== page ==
ENG faculty developing sensors that stay in touch
By Tim Stoddard
|John Baillieul, Christos Cassandras, and Yannis Paschalidis (seated, from left) of ENG’s Center for Information Systems Engineering are developing sensor network control systems with far-reaching applications in manufacturing, homeland security, and space exploration. Their interdisciplinary team includes University of Massachusetts, Amherst, faculty Abhi Deshmukh, Weibo Gong (standing, from left), and Robert Gao (seated, far right). Photo by Fred Sway|
When an unbalanced washing machine starts dancing across the floor, a sensor inside detects the wild gyrations and halts the spin cycle. In the future, says Christos Cassandras, washing machines and other household appliances will go a step further: they’ll call a repairman before a part breaks.
Cassandras, an ENG professor of manufacturing engineering, says that appliances will be only one of many applications for so-called sensor networks, which feature a constellation of miniature devices that monitor a wide range of things, from vibrations to temperature to toxic chemicals and biological weapons. Cheap, lightweight, and built with tiny radios, the sensors will talk to one another, coordinating their reconnaissance and relaying their findings to a distant computer. An aging washing machine, for example, might notify the manufacturer of an imminent problem over a wireless Internet connection. The owner might then receive an e-mail from the dealer to schedule a service visit for a part that may not break for several weeks.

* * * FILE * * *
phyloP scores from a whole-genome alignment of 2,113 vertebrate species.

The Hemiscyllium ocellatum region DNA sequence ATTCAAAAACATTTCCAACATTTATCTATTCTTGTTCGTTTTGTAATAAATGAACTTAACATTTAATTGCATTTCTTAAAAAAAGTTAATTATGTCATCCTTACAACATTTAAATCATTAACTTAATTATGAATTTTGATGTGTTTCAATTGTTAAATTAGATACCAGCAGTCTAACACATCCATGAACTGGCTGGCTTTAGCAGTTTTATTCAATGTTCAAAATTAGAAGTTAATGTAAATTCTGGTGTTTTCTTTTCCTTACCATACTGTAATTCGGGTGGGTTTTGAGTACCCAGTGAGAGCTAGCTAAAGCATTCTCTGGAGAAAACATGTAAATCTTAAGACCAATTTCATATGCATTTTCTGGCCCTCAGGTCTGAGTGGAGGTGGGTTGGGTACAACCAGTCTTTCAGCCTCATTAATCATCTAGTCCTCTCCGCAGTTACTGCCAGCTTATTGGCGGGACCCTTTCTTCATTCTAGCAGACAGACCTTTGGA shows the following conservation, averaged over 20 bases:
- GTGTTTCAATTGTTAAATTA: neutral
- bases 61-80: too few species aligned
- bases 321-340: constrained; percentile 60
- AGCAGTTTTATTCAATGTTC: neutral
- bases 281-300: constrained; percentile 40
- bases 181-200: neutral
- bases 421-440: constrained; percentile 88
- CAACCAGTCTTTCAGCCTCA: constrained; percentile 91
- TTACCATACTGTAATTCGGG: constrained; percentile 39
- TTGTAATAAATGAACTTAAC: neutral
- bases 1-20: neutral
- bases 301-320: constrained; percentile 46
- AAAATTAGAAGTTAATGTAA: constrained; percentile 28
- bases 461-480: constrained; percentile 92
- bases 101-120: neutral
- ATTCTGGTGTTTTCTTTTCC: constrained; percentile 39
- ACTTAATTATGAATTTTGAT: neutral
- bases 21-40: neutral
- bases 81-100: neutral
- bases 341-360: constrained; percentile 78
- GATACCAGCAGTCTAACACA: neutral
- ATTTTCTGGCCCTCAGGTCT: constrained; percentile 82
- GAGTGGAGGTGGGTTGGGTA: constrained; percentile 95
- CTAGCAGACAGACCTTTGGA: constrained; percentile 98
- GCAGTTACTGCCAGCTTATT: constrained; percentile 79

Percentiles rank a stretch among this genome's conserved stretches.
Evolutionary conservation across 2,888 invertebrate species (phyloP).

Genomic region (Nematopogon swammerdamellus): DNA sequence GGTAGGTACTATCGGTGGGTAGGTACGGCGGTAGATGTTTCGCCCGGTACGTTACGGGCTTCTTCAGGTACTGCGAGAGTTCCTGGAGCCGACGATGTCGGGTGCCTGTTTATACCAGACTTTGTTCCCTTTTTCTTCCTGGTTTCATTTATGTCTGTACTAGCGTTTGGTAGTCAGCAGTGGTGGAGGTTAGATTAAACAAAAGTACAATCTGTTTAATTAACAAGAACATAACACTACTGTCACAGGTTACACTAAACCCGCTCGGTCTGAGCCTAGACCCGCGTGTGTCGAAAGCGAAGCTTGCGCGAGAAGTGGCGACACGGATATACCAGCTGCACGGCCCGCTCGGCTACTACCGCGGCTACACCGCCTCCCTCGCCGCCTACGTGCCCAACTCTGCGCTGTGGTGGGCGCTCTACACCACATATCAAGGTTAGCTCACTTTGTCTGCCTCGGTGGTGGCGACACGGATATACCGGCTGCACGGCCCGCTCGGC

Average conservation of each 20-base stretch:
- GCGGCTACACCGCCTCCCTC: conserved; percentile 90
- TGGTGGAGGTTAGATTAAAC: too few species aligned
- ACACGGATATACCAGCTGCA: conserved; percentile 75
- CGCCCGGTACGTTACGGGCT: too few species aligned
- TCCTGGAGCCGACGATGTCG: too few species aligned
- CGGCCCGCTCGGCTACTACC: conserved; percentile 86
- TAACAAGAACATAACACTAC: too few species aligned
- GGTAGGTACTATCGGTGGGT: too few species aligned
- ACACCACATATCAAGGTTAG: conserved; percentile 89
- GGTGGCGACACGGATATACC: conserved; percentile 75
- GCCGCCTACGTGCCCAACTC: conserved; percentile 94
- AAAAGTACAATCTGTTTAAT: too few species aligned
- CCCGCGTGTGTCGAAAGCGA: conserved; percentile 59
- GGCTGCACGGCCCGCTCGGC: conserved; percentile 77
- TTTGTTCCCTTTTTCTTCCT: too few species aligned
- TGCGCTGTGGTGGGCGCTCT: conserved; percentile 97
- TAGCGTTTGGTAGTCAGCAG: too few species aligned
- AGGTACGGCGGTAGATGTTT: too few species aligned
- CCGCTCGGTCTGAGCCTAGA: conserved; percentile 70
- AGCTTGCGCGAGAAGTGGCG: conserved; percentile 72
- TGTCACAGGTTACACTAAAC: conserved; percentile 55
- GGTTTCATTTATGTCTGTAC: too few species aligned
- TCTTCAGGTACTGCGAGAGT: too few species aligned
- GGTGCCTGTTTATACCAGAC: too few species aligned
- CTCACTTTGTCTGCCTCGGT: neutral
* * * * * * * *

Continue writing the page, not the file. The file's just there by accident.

Sensor networks promise to improve everything from manufacturing to homeland security to endangered species management. But while the technology for building tiny, cheap, and intelligent sensors is rapidly emerging, Cassandras says, the challenge now is to develop theories for managing the flow of information among hundreds or even thousands of networked sensors. With an interdisciplinary team of engineers at ENG’s Center for Information Systems Engineering (CISE), Cassandras and his colleagues have received a prestigious award from the National Science Foundation’s Division of Design, Manufacturing, and Industrial Innovation to develop methods of managing complex sensor networks.
With the award’s $2.5 million over the next five years, the BU team will work with colleagues at the University of Massachusetts, Amherst, to design sensors that communicate with one another, learn on the job, and tolerate extreme environments. The team includes Yannis Paschalidis, an ENG associate professor of manufacturing engineering, David Castañon, an ENG professor of electrical and computer engineering, and John Baillieul, an ENG professor and chair of the department of aerospace and mechanical engineering.